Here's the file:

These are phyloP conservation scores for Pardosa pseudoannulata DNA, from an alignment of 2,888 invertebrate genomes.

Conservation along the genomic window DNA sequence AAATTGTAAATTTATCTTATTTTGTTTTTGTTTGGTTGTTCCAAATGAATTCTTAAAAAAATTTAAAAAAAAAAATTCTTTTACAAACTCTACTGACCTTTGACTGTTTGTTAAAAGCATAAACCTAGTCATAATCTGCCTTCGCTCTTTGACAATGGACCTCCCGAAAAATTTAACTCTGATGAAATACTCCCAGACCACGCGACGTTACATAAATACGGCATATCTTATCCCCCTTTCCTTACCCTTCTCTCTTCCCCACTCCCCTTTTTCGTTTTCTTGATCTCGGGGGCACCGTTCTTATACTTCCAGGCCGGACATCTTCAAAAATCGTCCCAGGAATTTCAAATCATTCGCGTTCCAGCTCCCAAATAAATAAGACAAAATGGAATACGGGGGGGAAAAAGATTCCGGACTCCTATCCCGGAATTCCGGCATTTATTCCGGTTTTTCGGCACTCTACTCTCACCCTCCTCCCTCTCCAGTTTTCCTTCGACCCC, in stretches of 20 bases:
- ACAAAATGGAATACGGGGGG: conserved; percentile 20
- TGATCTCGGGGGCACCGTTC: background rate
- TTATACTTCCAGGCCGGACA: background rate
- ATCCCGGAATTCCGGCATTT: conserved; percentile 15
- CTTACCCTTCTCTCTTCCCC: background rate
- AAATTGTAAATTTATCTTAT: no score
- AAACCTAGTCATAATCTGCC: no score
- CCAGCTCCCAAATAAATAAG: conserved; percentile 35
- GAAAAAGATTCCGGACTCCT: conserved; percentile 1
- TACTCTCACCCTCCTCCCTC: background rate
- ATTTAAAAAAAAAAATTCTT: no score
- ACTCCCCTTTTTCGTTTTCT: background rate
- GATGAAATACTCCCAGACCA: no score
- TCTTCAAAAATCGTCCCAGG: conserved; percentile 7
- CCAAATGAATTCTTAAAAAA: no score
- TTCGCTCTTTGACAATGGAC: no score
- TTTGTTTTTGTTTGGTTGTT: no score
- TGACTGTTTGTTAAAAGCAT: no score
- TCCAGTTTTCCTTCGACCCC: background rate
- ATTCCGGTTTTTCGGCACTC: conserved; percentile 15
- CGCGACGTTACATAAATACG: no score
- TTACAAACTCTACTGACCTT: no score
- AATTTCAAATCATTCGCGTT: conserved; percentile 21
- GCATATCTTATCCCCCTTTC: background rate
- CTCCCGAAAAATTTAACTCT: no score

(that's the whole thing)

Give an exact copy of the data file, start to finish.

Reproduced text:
These are phyloP conservation scores for Pardosa pseudoannulata DNA, from an alignment of 2,888 invertebrate genomes.

Conservation along the genomic window DNA sequence AAATTGTAAATTTATCTTATTTTGTTTTTGTTTGGTTGTTCCAAATGAATTCTTAAAAAAATTTAAAAAAAAAAATTCTTTTACAAACTCTACTGACCTTTGACTGTTTGTTAAAAGCATAAACCTAGTCATAATCTGCCTTCGCTCTTTGACAATGGACCTCCCGAAAAATTTAACTCTGATGAAATACTCCCAGACCACGCGACGTTACATAAATACGGCATATCTTATCCCCCTTTCCTTACCCTTCTCTCTTCCCCACTCCCCTTTTTCGTTTTCTTGATCTCGGGGGCACCGTTCTTATACTTCCAGGCCGGACATCTTCAAAAATCGTCCCAGGAATTTCAAATCATTCGCGTTCCAGCTCCCAAATAAATAAGACAAAATGGAATACGGGGGGGAAAAAGATTCCGGACTCCTATCCCGGAATTCCGGCATTTATTCCGGTTTTTCGGCACTCTACTCTCACCCTCCTCCCTCTCCAGTTTTCCTTCGACCCC, in stretches of 20 bases:
- ACAAAATGGAATACGGGGGG: conserved; percentile 20
- TGATCTCGGGGGCACCGTTC: background rate
- TTATACTTCCAGGCCGGACA: background rate
- ATCCCGGAATTCCGGCATTT: conserved; percentile 15
- CTTACCCTTCTCTCTTCCCC: background rate
- AAATTGTAAATTTATCTTAT: no score
- AAACCTAGTCATAATCTGCC: no score
- CCAGCTCCCAAATAAATAAG: conserved; percentile 35
- GAAAAAGATTCCGGACTCCT: conserved; percentile 1
- TACTCTCACCCTCCTCCCTC: background rate
- ATTTAAAAAAAAAAATTCTT: no score
- ACTCCCCTTTTTCGTTTTCT: background rate
- GATGAAATACTCCCAGACCA: no score
- TCTTCAAAAATCGTCCCAGG: conserved; percentile 7
- CCAAATGAATTCTTAAAAAA: no score
- TTCGCTCTTTGACAATGGAC: no score
- TTTGTTTTTGTTTGGTTGTT: no score
- TGACTGTTTGTTAAAAGCAT: no score
- TCCAGTTTTCCTTCGACCCC: background rate
- ATTCCGGTTTTTCGGCACTC: conserved; percentile 15
- CGCGACGTTACATAAATACG: no score
- TTACAAACTCTACTGACCTT: no score
- AATTTCAAATCATTCGCGTT: conserved; percentile 21
- GCATATCTTATCCCCCTTTC: background rate
- CTCCCGAAAAATTTAACTCT: no score